Last week at Tech Fest Vancouver (a local recruiting event), I pitched the audience of ~700 on “why you should work for Hootsuite”, in two minutes, with no slides.

The shorter the time frame for a speech, the more effort required to distill only the essentials. Mark Twain said If you want me to give you a two-hour presentation, I am ready today. If you want only a five-minute speech, it will take me two weeks to prepare.” [1]

I spent some time thinking about why our organization is special, above and beyond the more obvious and public facing perks (a poor substitute for culture), and decided to tell a story about what motivates me to go to work everyday.

Channeling my inner rockstar.

Blinded by the lights. Photocredit

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The KISS Principle

The KISS Principle states that most systems work best if kept simple, avoiding unnecessary complexity. By applying this idea to the Hootsuite App Directory, we were able to make a massive difference in speed and functionality, while simplifying the overall process.

What is Hootsuite’s App Directory?

Hootsuite’s App Directory is a program for 3rd party developers to build apps and integrate them into Hootsuite web dashboard. We currently have over 100 apps in the App Directory, including popular apps like YouTube, Tumblr, Mailchimp and These apps not only extend the dashboard’s functionality, but also provide great value to our customers.

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Each semester, Hootsuite Engineering hires five to ten cooperative education university students (co-ops). We treat them as full-time software engineers and give them real problems to solve. In the past two years, 34 co-ops joined our Engineering department at Hootsuite. Of those 34, ten of them (29%) joined us as full-time employees after graduation. We hope to increase this ratio as more of our co-op alumni graduate.

From left to right, Adrian Zhu, Jason Dippel, Paul Kim, Jon Jeffery, Mackenzie Marshall. Jason and Paul are currently co-ops on the Dashboard team, where Jon, Adrian, and Mackenzie are former co-ops now working full-time.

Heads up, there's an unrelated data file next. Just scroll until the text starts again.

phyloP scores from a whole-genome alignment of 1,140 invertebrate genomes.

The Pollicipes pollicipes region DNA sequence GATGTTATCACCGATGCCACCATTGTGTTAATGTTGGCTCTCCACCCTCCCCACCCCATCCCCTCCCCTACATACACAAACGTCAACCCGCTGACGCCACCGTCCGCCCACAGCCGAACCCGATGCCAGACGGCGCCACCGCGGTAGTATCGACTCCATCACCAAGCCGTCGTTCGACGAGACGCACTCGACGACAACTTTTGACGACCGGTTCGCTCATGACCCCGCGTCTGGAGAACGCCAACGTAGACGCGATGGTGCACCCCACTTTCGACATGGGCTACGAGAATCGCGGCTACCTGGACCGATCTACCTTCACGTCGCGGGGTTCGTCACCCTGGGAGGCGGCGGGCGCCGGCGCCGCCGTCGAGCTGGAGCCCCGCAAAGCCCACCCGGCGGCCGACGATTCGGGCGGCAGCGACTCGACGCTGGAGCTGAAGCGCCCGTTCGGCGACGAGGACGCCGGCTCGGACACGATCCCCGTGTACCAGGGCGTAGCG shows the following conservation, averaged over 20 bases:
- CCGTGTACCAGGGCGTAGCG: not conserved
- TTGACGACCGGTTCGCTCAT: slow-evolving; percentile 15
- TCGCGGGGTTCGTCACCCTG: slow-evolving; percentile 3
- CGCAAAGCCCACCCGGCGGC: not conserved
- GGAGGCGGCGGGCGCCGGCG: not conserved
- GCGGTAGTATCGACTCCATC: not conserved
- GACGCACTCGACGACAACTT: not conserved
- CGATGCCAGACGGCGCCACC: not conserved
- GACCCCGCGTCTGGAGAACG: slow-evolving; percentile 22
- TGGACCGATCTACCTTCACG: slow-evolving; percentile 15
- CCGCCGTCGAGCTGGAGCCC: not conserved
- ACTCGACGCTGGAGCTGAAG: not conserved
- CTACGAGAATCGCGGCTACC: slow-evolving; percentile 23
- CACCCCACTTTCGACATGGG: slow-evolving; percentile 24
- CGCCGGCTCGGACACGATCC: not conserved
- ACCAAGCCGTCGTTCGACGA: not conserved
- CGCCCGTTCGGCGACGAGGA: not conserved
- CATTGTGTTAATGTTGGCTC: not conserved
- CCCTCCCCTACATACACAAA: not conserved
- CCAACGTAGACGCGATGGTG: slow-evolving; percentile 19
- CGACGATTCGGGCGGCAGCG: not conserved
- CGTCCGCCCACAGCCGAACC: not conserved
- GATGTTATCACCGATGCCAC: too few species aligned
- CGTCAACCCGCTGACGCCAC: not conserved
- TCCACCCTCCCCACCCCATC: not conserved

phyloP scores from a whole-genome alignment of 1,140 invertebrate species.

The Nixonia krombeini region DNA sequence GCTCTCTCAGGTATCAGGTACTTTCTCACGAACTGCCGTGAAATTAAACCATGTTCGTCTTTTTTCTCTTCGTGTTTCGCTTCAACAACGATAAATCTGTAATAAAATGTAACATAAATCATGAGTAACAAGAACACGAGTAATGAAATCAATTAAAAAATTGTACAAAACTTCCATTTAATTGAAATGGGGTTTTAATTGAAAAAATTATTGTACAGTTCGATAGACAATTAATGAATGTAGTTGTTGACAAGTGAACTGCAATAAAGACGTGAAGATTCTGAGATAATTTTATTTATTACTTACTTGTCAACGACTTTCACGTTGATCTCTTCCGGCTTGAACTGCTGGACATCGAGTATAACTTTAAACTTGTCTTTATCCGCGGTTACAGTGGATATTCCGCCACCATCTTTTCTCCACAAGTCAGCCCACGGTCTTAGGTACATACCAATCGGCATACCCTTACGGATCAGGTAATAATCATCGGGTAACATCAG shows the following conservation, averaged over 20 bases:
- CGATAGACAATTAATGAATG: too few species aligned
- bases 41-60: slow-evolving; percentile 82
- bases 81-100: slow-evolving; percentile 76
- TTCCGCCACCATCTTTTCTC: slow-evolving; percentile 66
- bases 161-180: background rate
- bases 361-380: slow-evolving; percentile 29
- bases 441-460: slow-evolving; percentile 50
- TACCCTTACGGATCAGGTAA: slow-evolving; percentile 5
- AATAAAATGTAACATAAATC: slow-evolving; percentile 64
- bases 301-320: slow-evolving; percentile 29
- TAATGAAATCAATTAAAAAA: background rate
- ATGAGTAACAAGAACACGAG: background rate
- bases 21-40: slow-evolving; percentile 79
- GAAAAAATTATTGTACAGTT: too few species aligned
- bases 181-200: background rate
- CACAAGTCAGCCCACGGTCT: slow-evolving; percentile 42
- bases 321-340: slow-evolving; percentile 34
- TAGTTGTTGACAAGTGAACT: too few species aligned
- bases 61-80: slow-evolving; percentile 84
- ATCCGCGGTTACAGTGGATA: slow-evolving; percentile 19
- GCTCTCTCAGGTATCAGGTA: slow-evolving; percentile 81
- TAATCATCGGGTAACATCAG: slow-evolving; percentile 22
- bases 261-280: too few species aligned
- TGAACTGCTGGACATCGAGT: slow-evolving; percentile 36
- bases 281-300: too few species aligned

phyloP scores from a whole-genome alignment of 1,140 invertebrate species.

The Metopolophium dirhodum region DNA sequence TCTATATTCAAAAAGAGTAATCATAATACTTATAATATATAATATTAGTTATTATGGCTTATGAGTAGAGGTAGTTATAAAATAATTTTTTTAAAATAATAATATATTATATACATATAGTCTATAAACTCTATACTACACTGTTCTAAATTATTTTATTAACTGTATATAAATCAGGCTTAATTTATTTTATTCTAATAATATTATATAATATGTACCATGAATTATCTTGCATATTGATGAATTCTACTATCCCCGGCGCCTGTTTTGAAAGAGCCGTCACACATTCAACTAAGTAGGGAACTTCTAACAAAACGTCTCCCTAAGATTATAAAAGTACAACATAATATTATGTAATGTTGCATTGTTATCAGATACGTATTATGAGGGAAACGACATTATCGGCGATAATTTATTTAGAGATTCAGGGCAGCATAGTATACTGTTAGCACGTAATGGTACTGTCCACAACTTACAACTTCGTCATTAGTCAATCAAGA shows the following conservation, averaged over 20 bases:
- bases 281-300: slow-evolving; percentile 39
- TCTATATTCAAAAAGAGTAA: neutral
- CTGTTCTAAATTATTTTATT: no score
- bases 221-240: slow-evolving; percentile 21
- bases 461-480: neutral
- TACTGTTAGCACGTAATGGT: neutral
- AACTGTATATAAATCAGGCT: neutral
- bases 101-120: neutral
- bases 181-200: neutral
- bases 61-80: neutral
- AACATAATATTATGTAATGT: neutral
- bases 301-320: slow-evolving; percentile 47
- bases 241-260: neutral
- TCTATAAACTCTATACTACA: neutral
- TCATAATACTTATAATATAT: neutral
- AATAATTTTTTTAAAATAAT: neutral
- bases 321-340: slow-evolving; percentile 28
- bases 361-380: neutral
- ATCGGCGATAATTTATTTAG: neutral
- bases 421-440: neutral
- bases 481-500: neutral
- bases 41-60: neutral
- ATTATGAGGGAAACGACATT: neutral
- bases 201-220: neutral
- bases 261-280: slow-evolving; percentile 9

From left to right: Adrian Zhu, Jason Dippel, Paul Kim, Jon Jeffery, Mackenzie Marshall. Jason and Paul are current co-ops on the Dashboard team, whereas Jon, Adrian, and Mackenzie are former co-ops now working at Hootsuite full-time.

I have attended multiple co-op hiring events, and I am frequently asked “what does Hootsuite look for in a co-op?”. I personally hire co-ops onto my team, and review hundreds of applications every semester. I see many outstanding job applications, and want to share what I look for when reviewing them.

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It’s mid-April. Winter is over and spring has sprung, but it’s not quite nice enough yet to hit the beach (or roof) after hours. Your team has been working really hard, and could use a pick-me-up to celebrate their successes – something exciting that’ll get the blood racing and maybe work off some of that winter beer. At Hootsuite, we opted to set loose a wildly creative group of people with nothing more than imagination, vague guidelines, and a common goal. After all, what’s the worst that could happen?

How about a full 18-hole mini golf course that defied logic, gravity, and convention; a bunch of money raised for a great cause, and an evening unlike any other, even by Hootsuite standards?

On April 17th, we turned the second floor of Hootsuite’s HQ1 into a full mini golf course to raise money for the Special Olympics. Eighteen departments were selected to build a hole each, and each player donated $5 to join a random team of four. When the course officially opened at 5:30pm, many surprises were in store for our excited players. Read on for a small sampling of the creativity, ingenuity, chaos, and engineering triumphs that went into #hootputt 2015!

#hootputt pictures by Candice Charleton

#hootputt pictures by Candice Charleton

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With technology changing almost by the minute, how do you ensure your team stays current – while still writing code and meeting deadlines?

Hootsuite does many things to keep their engineering team up to date with the newest technologies. In my time here so far, one thing in particular has stood out: Guilds.